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Jacob Cashion

Raising the Bar: Short Sword WIP

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So, I like to bite off more than I can chew; it's one of the fastest ways for me to learn [by making opportunities for more mistakes], and a fresh challenge inspires me to work harder.  I'm still mastering some of my patterns for pattern welding, still working on fine tuning some of my work at the grinder, and very much over-involved in grad school, but to heck with it.  I'm going to make a sword, just to prove to myself that I can.  Let the upskilling commence!! 

 

This is going to be a single-handed, double edged short* sword [probably].  I started with a 12 inch section of salvaged leaf spring from a bundle a friend gave me [he found it while plowing near his barn, but there was LOTs of good material left once I got through the rust], picture below so you can see what shape it was in.  It was 3 inches wide, roughly 3/8 inch thick.

20200716_084429.jpg 

 

Ground off the rust, got it in the forge and got the tang mostly drawn out. I'll forge down a bit to thread for a pommel later on, right now I just want something my tongs can get a good grip on.

20200716_064830.jpg I'm not the one who scarred up the anvil's cutting table, it came to me that way.  The Peter Wright is my best friend, I'd never hit it with a chisel.

 

From here I got it hot and used a chisel to cut off the corners and make the tip easier to forge.  Forged the tip mostly to shape with a hand hammer. After that it was time to thank god for the foresight in investing in a press, and started drawing out the blade.  This is where I stopped for the day, 3.5 hours into the project, because it was 08:30 and the temperature in the workshop was already hitting 95 F.  Current dimensions of the blade are 21 inches x 2.5 inches x 3/16 inch thick.  Tomorrow I'll finish drawing it out, so it will be about 1/8 inch thick when I start grinding.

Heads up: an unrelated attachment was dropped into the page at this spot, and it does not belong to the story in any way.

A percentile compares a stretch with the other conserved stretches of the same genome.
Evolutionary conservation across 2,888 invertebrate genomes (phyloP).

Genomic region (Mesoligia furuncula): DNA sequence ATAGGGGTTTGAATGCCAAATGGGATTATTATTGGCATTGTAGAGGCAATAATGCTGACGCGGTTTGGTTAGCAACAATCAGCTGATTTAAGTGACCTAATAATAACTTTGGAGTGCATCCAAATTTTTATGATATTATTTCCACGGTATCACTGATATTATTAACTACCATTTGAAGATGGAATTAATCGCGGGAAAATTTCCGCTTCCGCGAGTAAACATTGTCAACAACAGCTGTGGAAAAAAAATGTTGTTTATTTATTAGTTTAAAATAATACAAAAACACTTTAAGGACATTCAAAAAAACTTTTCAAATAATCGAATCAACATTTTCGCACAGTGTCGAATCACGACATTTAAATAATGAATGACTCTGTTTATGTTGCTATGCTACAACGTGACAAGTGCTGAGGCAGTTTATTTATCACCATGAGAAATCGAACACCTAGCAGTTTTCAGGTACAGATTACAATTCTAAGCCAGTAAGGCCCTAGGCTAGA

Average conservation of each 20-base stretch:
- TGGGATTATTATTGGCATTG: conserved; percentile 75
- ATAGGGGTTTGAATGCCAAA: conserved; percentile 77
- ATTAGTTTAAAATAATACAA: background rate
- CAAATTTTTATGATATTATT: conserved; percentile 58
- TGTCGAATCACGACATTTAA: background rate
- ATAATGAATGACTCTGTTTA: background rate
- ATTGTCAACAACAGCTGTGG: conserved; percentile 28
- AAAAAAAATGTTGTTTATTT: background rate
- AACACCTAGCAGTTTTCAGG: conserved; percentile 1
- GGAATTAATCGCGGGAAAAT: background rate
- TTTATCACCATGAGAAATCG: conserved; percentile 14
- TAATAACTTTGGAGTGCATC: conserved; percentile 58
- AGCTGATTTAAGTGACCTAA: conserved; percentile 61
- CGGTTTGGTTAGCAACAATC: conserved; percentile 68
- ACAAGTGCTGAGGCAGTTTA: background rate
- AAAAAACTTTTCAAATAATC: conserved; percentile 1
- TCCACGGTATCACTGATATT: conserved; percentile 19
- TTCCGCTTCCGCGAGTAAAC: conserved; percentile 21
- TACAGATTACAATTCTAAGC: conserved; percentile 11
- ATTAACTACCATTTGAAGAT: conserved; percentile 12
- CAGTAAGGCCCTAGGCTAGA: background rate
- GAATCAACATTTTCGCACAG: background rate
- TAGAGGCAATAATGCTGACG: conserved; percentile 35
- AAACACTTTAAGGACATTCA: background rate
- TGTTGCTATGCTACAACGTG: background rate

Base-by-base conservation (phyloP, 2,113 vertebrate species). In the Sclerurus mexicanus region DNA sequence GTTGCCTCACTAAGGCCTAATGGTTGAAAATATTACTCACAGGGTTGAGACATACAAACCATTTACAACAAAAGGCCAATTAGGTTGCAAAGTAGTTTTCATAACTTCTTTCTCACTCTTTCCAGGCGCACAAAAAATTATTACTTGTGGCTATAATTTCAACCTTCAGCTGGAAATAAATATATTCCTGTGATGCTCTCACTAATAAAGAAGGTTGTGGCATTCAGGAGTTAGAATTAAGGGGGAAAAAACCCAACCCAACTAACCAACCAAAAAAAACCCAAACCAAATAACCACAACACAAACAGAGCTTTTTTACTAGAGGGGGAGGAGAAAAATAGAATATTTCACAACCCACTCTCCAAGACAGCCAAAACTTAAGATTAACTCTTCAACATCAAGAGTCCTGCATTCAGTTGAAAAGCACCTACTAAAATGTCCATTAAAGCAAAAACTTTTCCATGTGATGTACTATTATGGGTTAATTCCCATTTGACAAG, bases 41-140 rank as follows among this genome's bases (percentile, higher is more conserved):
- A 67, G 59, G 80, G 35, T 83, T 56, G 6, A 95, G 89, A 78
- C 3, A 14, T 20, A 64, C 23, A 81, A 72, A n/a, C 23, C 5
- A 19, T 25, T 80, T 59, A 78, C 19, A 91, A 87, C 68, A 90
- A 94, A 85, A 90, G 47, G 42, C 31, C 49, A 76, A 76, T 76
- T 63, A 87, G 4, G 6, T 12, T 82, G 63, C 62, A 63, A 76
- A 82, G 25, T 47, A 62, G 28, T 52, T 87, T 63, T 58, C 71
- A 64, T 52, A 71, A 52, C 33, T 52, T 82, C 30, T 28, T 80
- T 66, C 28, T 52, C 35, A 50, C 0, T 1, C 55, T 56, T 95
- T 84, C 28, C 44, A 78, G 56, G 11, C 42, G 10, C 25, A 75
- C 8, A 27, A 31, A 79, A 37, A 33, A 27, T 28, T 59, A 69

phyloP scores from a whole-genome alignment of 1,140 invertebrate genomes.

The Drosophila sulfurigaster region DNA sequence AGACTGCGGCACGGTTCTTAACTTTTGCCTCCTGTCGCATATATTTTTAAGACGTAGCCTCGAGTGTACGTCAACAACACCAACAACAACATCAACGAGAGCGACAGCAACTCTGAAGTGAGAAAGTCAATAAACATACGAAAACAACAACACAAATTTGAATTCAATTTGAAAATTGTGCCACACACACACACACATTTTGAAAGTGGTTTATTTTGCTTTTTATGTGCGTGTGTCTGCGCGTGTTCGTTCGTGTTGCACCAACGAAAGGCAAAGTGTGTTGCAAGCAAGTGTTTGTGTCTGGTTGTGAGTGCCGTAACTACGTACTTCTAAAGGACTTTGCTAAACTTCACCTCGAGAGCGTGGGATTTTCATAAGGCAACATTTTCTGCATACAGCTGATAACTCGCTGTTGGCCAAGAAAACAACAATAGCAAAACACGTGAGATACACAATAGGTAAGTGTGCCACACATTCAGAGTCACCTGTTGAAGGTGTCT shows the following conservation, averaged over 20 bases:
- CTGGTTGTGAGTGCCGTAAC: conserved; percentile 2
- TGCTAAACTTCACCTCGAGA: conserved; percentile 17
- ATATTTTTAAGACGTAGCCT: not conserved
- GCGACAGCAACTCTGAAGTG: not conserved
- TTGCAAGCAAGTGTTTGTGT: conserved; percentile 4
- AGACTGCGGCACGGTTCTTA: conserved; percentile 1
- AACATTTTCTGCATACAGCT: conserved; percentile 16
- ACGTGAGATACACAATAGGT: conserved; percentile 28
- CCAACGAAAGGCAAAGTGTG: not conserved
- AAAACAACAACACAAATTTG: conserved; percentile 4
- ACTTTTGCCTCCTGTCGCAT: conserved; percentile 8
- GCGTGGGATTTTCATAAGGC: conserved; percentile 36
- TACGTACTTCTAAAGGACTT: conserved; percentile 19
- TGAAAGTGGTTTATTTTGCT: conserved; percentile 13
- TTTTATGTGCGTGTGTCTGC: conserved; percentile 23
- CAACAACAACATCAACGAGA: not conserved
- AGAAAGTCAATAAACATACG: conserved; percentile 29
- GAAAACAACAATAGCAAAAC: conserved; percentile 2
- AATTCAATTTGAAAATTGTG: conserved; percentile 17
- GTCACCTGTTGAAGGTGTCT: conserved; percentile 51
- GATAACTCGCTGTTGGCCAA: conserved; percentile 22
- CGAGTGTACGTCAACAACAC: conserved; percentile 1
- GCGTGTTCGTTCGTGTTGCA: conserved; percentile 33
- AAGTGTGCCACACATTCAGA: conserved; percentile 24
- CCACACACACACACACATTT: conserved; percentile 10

20200716_083931.jpg

Edited by Jacob Cashion

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Just a suggestion, but if you're going for a Roman/Dwarvish/Hobbit-worthy short sword, I'd leave it at 3/16 or even thicker at the center of the blade.  Gladii are surprisingly stout for their size, usually a bit over 1/4" at the blade/tang junction.  That pulls the balance in nicely once the slight (if any) distal taper and bevels are forged and ground.  

 

I applaud your go-for-it-ness!  And do watch for heat stress in yourself, it's absolutely nasty heat/humidity wise here in the mid-south USA.  

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Thanks Alan, you always give good advice!  I admit I had some doubts about drawing it down further, but I haven't found any books [that I can currently afford] that discuss the relative dimensions of ancient weapons.  

I'm going for a sort of Roman-inspired shape, but the plan for right now, and it might be a mistake, is to fuller it for about two-thirds of its length. But then, learning is all about risking mistakes. 

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3 hours ago, Jacob Cashion said:

learning is all about risking mistakes. 

Indeed it is!  Go for it.  This is how we learn. B)

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yes, go get it. so to speak. Alan was correct regarding thickness. Forge to 3/8 and then grind 1/16th off to clean it up, leaving 5/16 at the ricasso. Even daos, which are light and 29" long, usually have almost 5/16 at the forte, and so do jians. It is a really common thing for a sword to be that thick and then taper down to just over .16" in the first 5 inches and then hold that for a span, and then taper again over the last 5 inches.  That is for "cut-and-thrust" swords. Frequently end about or just below .125" Jians often end at .1  daos at .12"  (so do messers). It is a good balance strategy. Not for longswords but sabers, cut-and-thrust double-edged blades, and such. It is a safe general idea to start with, and then you can modify from it.



"

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I didn't get to spend as much time as I wanted to in the shop this weekend, but was still able to build a fullering swage [made of 3/4" diameter 52100, foreground], and finished restoring my great-grandfather's anvil [background, 250 lbs, manufacturer unknown, markings worn away] to working condition.  Three quarters of the near edge had been chipped and dented up to 1/2 an inch deep.  Ground it all down to 45 degrees and built it back up with 7018 rods.

20200720_094837.jpg

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